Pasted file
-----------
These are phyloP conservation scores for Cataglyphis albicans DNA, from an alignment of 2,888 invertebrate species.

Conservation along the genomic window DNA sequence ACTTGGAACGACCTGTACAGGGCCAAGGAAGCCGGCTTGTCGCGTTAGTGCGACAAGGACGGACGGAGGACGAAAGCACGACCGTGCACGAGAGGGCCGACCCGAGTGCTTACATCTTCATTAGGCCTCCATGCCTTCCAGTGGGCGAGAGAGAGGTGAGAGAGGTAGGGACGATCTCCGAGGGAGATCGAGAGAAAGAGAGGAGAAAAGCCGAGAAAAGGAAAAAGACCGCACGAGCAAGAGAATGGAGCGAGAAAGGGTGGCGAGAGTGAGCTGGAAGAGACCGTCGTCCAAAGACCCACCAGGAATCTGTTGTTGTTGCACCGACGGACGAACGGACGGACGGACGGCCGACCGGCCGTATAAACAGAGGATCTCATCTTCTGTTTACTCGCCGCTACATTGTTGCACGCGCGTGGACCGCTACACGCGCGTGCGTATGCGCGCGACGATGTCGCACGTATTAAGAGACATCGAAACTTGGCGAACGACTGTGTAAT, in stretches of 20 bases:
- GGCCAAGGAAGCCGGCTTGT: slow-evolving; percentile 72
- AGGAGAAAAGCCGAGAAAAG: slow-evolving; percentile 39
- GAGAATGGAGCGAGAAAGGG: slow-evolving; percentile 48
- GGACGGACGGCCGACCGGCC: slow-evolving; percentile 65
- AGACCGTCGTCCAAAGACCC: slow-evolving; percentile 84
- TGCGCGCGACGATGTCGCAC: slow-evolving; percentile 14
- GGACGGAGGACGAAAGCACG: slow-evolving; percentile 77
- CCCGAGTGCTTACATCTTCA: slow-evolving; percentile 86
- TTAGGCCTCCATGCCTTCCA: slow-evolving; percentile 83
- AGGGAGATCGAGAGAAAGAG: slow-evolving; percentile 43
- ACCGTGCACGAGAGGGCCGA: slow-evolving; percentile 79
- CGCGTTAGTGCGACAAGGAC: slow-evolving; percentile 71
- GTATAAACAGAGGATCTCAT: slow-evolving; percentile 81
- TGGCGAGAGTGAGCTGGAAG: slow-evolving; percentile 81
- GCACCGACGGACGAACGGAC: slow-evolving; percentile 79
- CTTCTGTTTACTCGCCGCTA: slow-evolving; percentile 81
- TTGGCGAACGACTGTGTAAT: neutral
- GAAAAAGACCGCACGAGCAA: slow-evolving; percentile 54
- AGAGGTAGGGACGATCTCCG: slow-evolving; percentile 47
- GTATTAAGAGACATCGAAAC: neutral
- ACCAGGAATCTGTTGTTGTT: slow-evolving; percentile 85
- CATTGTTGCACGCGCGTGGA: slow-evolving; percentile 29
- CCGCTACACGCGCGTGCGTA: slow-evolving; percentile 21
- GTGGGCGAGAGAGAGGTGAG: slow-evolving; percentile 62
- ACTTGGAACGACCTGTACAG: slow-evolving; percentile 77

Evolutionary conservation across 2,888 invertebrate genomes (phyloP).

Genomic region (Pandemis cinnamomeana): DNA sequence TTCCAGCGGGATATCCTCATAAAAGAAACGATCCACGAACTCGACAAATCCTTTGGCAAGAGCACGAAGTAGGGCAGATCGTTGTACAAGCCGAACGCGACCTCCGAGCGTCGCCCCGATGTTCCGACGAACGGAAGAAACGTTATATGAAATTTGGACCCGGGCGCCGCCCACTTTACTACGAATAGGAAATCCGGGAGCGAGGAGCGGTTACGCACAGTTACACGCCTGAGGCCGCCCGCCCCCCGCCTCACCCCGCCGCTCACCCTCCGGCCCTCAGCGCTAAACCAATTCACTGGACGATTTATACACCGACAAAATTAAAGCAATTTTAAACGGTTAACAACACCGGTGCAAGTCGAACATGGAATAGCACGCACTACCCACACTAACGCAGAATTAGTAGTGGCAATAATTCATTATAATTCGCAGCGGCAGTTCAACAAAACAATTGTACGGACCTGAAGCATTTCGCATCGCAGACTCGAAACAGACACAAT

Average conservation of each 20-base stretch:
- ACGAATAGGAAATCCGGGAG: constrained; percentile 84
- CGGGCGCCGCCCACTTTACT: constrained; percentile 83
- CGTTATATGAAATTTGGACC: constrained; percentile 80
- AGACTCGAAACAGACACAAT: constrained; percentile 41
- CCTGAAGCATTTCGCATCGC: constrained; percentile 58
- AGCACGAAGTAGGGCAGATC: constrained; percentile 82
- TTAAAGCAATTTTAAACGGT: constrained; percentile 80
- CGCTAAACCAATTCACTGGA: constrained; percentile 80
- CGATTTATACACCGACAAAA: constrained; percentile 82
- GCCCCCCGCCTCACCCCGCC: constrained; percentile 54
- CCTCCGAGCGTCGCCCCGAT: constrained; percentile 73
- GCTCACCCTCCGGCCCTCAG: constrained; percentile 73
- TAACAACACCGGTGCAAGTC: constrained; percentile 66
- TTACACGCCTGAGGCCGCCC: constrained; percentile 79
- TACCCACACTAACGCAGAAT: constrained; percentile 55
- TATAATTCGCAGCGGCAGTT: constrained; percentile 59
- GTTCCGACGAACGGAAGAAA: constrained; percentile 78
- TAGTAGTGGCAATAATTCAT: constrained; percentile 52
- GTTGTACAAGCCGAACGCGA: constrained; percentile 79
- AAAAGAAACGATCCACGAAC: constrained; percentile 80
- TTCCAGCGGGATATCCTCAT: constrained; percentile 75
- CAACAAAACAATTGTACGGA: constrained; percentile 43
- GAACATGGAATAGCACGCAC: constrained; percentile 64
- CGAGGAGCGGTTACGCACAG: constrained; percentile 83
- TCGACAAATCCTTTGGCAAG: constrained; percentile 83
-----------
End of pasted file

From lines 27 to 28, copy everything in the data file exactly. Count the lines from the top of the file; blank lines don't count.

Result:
- ACTTGGAACGACCTGTACAG: slow-evolving; percentile 77

Evolutionary conservation across 2,888 invertebrate genomes (phyloP).